Matthew Potts, Professor

Closed (1) Predictive modeling of soil organic carbon stocks in mangroves of the Americas

Applications for Fall 2017 are now closed for this project.

Background: Mangroves are among the most carbon dense ecosystems globally, but exhibit spatially heterogeneous carbon stocks both within and across sites. To better understand and manage these globally critical carbon pools, it will be important to analyze regional datasets of ecosystem stocks that can distinguish between “within-site” versus “across-site” ecological processes. Two primary hypotheses for ecological controls on soil organic carbon stocks currently exist within the mangrove carbon stock literature: i) geomorphological processes (i.e., sedimentary and hydrological processes), and ii) biological systems (organic matter inputs from vegetation). In truth, both geomorphology and biology act as controls on soil organic carbon to varying degrees. For better management of mangrove carbon stocks, there is an existing need to better understand the relative effects of both processes.

Project Aims: The purpose of the project is to examine the effects of species assemblages and forest structure versus geomorphological setting on soil organic carbon stocks in the mangroves of the Americas. The work is a follow-up study to an identical project performed in Southeast Asia (Bukoski et al., 2017), and will build off of a global database of mangrove soil organic carbon recently compiled by the Woods Hole Research Center in Falmouth, MA (Sanderman et al., in review). Apart from the ecological research questions that the study will answer, the work will double as an exercise in research reproducibility. Upon performing the modeling work, the results will be compared to the key findings from the Southeast Asia study. The comparison will provide insight into how ecological processes vary between mangroves from different global regions, as well as how robust the findings from the Southeast Asian work are. Equally important, the project aims to train the undergraduate researcher in best practices for research reproducibility, as well as key skills and tools for data science within the environmental management sector.


Qualifications: We are looking for a motivated and independent undergraduate student with basic data mining, analysis and presentation skills. The student should have strong interests in environmental management through quantitative analysis, as well as an interest in developing data science skills.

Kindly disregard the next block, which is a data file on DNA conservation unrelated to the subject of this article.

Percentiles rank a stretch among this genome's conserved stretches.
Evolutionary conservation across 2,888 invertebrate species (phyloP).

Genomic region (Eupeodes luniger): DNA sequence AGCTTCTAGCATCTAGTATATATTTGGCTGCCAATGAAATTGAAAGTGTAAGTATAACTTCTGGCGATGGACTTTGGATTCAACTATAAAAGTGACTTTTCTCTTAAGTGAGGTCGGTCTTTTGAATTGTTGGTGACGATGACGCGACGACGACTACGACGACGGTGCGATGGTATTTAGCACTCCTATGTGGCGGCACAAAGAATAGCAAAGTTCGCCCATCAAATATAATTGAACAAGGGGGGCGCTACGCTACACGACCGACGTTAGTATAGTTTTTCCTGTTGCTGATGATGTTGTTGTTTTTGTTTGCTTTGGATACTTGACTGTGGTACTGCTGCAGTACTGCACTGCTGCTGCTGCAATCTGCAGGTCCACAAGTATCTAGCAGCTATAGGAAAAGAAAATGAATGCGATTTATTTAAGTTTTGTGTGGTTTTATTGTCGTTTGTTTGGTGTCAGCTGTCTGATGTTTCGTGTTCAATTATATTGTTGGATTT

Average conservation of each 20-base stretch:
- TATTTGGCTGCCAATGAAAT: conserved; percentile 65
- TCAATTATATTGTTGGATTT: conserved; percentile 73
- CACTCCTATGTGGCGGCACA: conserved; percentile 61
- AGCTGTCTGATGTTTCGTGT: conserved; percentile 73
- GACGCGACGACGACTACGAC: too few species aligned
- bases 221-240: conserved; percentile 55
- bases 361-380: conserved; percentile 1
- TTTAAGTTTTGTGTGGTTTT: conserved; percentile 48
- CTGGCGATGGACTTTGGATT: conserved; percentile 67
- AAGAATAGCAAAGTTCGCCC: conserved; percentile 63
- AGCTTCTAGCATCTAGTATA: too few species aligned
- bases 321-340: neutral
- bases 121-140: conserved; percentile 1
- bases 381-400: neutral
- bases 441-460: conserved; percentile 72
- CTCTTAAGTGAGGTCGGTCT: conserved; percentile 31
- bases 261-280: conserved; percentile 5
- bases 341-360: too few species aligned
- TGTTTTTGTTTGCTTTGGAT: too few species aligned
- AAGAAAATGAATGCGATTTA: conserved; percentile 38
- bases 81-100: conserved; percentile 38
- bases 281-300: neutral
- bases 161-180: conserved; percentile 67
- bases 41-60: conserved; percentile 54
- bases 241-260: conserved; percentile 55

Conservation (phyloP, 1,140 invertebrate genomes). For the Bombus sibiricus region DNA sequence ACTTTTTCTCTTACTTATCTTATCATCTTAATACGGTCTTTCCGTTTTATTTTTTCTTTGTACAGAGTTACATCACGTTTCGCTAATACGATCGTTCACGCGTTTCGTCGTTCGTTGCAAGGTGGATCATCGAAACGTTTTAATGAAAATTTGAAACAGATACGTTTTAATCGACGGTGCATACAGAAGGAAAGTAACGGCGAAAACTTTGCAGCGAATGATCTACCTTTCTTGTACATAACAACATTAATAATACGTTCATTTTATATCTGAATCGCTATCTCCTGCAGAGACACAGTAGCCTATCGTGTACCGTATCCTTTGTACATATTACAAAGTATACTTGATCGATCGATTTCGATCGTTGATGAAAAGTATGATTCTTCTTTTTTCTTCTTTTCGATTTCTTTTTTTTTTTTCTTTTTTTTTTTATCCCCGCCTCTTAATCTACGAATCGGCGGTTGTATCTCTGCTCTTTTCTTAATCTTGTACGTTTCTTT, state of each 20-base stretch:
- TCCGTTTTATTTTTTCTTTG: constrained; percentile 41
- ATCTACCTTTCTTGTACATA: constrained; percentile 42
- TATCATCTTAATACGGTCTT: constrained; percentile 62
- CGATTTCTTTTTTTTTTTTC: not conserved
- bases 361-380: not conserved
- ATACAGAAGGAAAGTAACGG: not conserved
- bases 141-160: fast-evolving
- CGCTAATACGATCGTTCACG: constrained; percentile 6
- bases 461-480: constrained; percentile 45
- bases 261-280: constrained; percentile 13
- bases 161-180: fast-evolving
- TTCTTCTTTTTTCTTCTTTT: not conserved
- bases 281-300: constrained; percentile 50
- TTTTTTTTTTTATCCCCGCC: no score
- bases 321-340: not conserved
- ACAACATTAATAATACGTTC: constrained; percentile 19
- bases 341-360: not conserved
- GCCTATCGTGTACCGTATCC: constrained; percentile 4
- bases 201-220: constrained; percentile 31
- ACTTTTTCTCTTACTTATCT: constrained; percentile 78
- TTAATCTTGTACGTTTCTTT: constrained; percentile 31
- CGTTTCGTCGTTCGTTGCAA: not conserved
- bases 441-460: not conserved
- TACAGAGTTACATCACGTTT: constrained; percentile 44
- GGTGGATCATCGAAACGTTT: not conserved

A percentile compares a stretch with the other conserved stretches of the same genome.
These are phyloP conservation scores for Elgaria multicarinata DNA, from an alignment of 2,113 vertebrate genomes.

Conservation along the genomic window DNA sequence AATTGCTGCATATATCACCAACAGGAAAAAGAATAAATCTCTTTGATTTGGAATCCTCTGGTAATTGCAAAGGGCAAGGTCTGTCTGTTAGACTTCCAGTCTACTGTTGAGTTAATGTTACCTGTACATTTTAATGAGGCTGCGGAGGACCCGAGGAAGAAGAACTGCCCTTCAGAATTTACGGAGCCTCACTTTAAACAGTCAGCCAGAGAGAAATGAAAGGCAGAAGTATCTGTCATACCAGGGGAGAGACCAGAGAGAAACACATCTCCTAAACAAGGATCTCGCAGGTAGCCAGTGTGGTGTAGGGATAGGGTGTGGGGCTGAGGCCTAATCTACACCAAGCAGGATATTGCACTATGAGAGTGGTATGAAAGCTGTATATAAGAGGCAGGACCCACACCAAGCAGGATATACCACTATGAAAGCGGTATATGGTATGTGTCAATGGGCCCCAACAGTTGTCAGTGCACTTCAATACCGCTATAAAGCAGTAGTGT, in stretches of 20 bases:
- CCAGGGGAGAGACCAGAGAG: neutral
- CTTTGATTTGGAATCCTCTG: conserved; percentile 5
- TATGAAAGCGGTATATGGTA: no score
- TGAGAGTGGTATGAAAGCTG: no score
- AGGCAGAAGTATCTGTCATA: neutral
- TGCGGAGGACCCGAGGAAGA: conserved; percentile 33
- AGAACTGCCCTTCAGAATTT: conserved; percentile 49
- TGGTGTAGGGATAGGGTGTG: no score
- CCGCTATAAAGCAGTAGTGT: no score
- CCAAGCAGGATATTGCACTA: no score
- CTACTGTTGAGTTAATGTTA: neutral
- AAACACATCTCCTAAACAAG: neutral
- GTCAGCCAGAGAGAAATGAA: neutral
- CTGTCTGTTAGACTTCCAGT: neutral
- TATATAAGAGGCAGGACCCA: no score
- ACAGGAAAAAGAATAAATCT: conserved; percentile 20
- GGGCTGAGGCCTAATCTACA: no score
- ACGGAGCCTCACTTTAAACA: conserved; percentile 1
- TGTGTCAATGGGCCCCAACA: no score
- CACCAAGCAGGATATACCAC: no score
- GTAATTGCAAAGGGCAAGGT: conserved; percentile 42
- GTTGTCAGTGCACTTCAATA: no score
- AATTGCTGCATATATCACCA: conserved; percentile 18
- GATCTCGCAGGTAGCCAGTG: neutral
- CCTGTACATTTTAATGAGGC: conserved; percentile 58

Weekly Hours: to be negotiated

Related website: http://journals.plos.org/plosone/article?id=10.1371/journal.pone.0169096
Related website: https://www.mangrovesforthefuture.org/grants/regional-grant-facilities/income-for-coastal-communities-for-mangrove-protection/

Closed (2) Land degradation and restoration associated with changes in ecosystem services and functions, and human well-being and good quality of life

Closed. This professor is continuing with Spring 2017 apprentices on this project; no new apprentices needed for Fall 2017.

Background
Land degradation, which is primarily a direct or indirect result of human activities, is a major problem on every continent except Antarctica. The total human cost of land degradation is not known, but the Food and Agriculture Organization of the United Nations (FAO) estimates the economic impact at more than $40 billion annually. Building on the work of the Rio conventions (the United Nations Convention to Combat Desertification in those Countries Experiencing Serious Drought and/or Desertification, Particularly in Africa, the United Nations Framework Convention on Climate Change, the Convention on Biological Diversity), and the United Nations Conference on Sustainable Development (Rio+20), the goals of halting and reversing land degradation and decoupling economic growth from environmental degradation have been proposed as part of the sustainable development goals. These goals include Convention on Biological Diversity Aichi Targets 5, 7, 14 and 15 and the ongoing process for developing a post-2015 development agenda. In 2011, in recognition of the benefits to people of restoring degraded land, world leaders endorsed the “Bonn Challenge”, a global effort to restore 150 million hectares of deforested and degraded land by 2020. As a first step towards meeting that goal, there is a clear need to assess the extent, causes and processes of land degradation and the consequences for biodiversity and people, as well as evaluating responses to the restoration and rehabilitation of degraded land and the avoidance of future degradation and the benefits that this will deliver to people.

Project Aims
The purpose of this project is to conduct a comprehensive literature review that explores the impact of changes in land degradation and restoration on the delivery of nature’s benefits to people and the impact of such changes on the quality of life. The work is part of a larger effort being conducted by the Intergovernmental Panel on Biodiversity & Ecosystem Services.